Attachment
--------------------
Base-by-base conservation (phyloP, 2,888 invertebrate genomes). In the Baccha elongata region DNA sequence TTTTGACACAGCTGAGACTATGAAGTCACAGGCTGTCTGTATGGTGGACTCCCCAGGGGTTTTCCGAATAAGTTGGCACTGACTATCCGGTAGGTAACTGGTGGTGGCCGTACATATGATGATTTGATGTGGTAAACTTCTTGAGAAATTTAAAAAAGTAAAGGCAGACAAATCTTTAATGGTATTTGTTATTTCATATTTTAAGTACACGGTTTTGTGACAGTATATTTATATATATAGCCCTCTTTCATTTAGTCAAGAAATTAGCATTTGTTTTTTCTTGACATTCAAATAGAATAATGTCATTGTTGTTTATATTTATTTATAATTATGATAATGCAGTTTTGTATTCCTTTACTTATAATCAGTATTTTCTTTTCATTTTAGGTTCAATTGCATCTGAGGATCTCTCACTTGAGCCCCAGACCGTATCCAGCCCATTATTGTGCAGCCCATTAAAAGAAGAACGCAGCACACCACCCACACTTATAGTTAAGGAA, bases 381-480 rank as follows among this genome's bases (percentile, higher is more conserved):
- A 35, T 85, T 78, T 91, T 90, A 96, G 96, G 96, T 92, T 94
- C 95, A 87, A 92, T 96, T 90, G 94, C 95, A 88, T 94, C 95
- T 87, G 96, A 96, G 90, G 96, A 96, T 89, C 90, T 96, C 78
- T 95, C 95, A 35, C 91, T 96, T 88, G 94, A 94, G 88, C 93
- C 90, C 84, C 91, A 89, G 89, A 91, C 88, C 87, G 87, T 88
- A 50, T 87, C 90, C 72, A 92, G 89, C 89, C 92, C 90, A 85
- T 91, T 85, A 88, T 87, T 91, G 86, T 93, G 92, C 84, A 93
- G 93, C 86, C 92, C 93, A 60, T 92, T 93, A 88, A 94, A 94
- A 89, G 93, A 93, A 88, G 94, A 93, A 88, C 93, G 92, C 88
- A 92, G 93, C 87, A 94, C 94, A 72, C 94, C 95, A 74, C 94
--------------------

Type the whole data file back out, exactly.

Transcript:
Base-by-base conservation (phyloP, 2,888 invertebrate genomes). In the Baccha elongata region DNA sequence TTTTGACACAGCTGAGACTATGAAGTCACAGGCTGTCTGTATGGTGGACTCCCCAGGGGTTTTCCGAATAAGTTGGCACTGACTATCCGGTAGGTAACTGGTGGTGGCCGTACATATGATGATTTGATGTGGTAAACTTCTTGAGAAATTTAAAAAAGTAAAGGCAGACAAATCTTTAATGGTATTTGTTATTTCATATTTTAAGTACACGGTTTTGTGACAGTATATTTATATATATAGCCCTCTTTCATTTAGTCAAGAAATTAGCATTTGTTTTTTCTTGACATTCAAATAGAATAATGTCATTGTTGTTTATATTTATTTATAATTATGATAATGCAGTTTTGTATTCCTTTACTTATAATCAGTATTTTCTTTTCATTTTAGGTTCAATTGCATCTGAGGATCTCTCACTTGAGCCCCAGACCGTATCCAGCCCATTATTGTGCAGCCCATTAAAAGAAGAACGCAGCACACCACCCACACTTATAGTTAAGGAA, bases 381-480 rank as follows among this genome's bases (percentile, higher is more conserved):
- A 35, T 85, T 78, T 91, T 90, A 96, G 96, G 96, T 92, T 94
- C 95, A 87, A 92, T 96, T 90, G 94, C 95, A 88, T 94, C 95
- T 87, G 96, A 96, G 90, G 96, A 96, T 89, C 90, T 96, C 78
- T 95, C 95, A 35, C 91, T 96, T 88, G 94, A 94, G 88, C 93
- C 90, C 84, C 91, A 89, G 89, A 91, C 88, C 87, G 87, T 88
- A 50, T 87, C 90, C 72, A 92, G 89, C 89, C 92, C 90, A 85
- T 91, T 85, A 88, T 87, T 91, G 86, T 93, G 92, C 84, A 93
- G 93, C 86, C 92, C 93, A 60, T 92, T 93, A 88, A 94, A 94
- A 89, G 93, A 93, A 88, G 94, A 93, A 88, C 93, G 92, C 88
- A 92, G 93, C 87, A 94, C 94, A 72, C 94, C 95, A 74, C 94